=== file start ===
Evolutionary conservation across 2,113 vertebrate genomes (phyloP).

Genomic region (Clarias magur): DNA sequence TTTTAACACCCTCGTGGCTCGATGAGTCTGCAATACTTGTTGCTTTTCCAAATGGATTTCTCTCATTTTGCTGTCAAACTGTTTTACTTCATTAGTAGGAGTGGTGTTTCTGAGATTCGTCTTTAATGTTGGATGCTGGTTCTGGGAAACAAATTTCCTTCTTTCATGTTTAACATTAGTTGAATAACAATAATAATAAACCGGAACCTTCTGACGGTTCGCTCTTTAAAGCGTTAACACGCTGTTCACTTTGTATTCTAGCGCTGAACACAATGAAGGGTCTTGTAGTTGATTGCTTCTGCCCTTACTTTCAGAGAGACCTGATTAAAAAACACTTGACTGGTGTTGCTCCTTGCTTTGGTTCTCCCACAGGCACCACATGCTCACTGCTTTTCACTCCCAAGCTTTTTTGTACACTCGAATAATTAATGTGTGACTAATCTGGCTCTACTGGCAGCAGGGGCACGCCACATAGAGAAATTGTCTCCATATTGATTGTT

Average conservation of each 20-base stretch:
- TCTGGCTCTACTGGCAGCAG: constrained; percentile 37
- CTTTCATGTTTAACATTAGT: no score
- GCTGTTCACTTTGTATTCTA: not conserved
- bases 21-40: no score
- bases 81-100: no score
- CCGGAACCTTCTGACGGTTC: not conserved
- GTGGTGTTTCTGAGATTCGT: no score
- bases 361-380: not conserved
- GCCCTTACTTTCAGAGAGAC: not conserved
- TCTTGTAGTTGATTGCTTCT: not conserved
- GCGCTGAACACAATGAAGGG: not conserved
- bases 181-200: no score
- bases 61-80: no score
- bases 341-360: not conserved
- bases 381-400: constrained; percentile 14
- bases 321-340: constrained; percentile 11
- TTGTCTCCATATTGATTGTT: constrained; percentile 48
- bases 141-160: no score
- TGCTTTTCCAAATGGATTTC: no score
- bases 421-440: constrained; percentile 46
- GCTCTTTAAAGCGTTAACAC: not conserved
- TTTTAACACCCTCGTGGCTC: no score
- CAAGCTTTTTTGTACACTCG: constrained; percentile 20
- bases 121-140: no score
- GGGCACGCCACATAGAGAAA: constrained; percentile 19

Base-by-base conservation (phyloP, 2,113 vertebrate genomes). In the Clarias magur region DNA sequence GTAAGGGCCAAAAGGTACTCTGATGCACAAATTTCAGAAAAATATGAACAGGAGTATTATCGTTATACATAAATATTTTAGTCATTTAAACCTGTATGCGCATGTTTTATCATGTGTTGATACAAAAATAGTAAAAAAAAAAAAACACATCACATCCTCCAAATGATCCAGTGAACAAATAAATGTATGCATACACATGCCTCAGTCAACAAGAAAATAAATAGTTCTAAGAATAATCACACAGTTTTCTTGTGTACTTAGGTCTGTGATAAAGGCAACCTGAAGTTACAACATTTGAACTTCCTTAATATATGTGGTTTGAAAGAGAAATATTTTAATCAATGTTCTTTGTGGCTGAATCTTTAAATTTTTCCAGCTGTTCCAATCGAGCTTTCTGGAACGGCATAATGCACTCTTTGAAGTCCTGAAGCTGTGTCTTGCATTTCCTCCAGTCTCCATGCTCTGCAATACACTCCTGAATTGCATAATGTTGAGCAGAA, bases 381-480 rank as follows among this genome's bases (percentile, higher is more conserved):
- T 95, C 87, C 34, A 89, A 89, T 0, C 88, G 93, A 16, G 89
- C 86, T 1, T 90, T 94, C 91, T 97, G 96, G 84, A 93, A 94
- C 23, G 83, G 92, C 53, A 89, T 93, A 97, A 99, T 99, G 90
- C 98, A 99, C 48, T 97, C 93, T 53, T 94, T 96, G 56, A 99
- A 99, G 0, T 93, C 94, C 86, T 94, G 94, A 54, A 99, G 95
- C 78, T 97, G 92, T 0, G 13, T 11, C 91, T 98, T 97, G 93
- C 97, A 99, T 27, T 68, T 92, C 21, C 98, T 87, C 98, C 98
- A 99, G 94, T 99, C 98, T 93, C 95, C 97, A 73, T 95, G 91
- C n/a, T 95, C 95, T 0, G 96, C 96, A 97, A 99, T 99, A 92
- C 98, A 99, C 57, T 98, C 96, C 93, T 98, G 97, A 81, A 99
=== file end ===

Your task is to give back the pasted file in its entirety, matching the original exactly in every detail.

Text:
Evolutionary conservation across 2,113 vertebrate genomes (phyloP).

Genomic region (Clarias magur): DNA sequence TTTTAACACCCTCGTGGCTCGATGAGTCTGCAATACTTGTTGCTTTTCCAAATGGATTTCTCTCATTTTGCTGTCAAACTGTTTTACTTCATTAGTAGGAGTGGTGTTTCTGAGATTCGTCTTTAATGTTGGATGCTGGTTCTGGGAAACAAATTTCCTTCTTTCATGTTTAACATTAGTTGAATAACAATAATAATAAACCGGAACCTTCTGACGGTTCGCTCTTTAAAGCGTTAACACGCTGTTCACTTTGTATTCTAGCGCTGAACACAATGAAGGGTCTTGTAGTTGATTGCTTCTGCCCTTACTTTCAGAGAGACCTGATTAAAAAACACTTGACTGGTGTTGCTCCTTGCTTTGGTTCTCCCACAGGCACCACATGCTCACTGCTTTTCACTCCCAAGCTTTTTTGTACACTCGAATAATTAATGTGTGACTAATCTGGCTCTACTGGCAGCAGGGGCACGCCACATAGAGAAATTGTCTCCATATTGATTGTT

Average conservation of each 20-base stretch:
- TCTGGCTCTACTGGCAGCAG: constrained; percentile 37
- CTTTCATGTTTAACATTAGT: no score
- GCTGTTCACTTTGTATTCTA: not conserved
- bases 21-40: no score
- bases 81-100: no score
- CCGGAACCTTCTGACGGTTC: not conserved
- GTGGTGTTTCTGAGATTCGT: no score
- bases 361-380: not conserved
- GCCCTTACTTTCAGAGAGAC: not conserved
- TCTTGTAGTTGATTGCTTCT: not conserved
- GCGCTGAACACAATGAAGGG: not conserved
- bases 181-200: no score
- bases 61-80: no score
- bases 341-360: not conserved
- bases 381-400: constrained; percentile 14
- bases 321-340: constrained; percentile 11
- TTGTCTCCATATTGATTGTT: constrained; percentile 48
- bases 141-160: no score
- TGCTTTTCCAAATGGATTTC: no score
- bases 421-440: constrained; percentile 46
- GCTCTTTAAAGCGTTAACAC: not conserved
- TTTTAACACCCTCGTGGCTC: no score
- CAAGCTTTTTTGTACACTCG: constrained; percentile 20
- bases 121-140: no score
- GGGCACGCCACATAGAGAAA: constrained; percentile 19

Base-by-base conservation (phyloP, 2,113 vertebrate genomes). In the Clarias magur region DNA sequence GTAAGGGCCAAAAGGTACTCTGATGCACAAATTTCAGAAAAATATGAACAGGAGTATTATCGTTATACATAAATATTTTAGTCATTTAAACCTGTATGCGCATGTTTTATCATGTGTTGATACAAAAATAGTAAAAAAAAAAAAACACATCACATCCTCCAAATGATCCAGTGAACAAATAAATGTATGCATACACATGCCTCAGTCAACAAGAAAATAAATAGTTCTAAGAATAATCACACAGTTTTCTTGTGTACTTAGGTCTGTGATAAAGGCAACCTGAAGTTACAACATTTGAACTTCCTTAATATATGTGGTTTGAAAGAGAAATATTTTAATCAATGTTCTTTGTGGCTGAATCTTTAAATTTTTCCAGCTGTTCCAATCGAGCTTTCTGGAACGGCATAATGCACTCTTTGAAGTCCTGAAGCTGTGTCTTGCATTTCCTCCAGTCTCCATGCTCTGCAATACACTCCTGAATTGCATAATGTTGAGCAGAA, bases 381-480 rank as follows among this genome's bases (percentile, higher is more conserved):
- T 95, C 87, C 34, A 89, A 89, T 0, C 88, G 93, A 16, G 89
- C 86, T 1, T 90, T 94, C 91, T 97, G 96, G 84, A 93, A 94
- C 23, G 83, G 92, C 53, A 89, T 93, A 97, A 99, T 99, G 90
- C 98, A 99, C 48, T 97, C 93, T 53, T 94, T 96, G 56, A 99
- A 99, G 0, T 93, C 94, C 86, T 94, G 94, A 54, A 99, G 95
- C 78, T 97, G 92, T 0, G 13, T 11, C 91, T 98, T 97, G 93
- C 97, A 99, T 27, T 68, T 92, C 21, C 98, T 87, C 98, C 98
- A 99, G 94, T 99, C 98, T 93, C 95, C 97, A 73, T 95, G 91
- C n/a, T 95, C 95, T 0, G 96, C 96, A 97, A 99, T 99, A 92
- C 98, A 99, C 57, T 98, C 96, C 93, T 98, G 97, A 81, A 99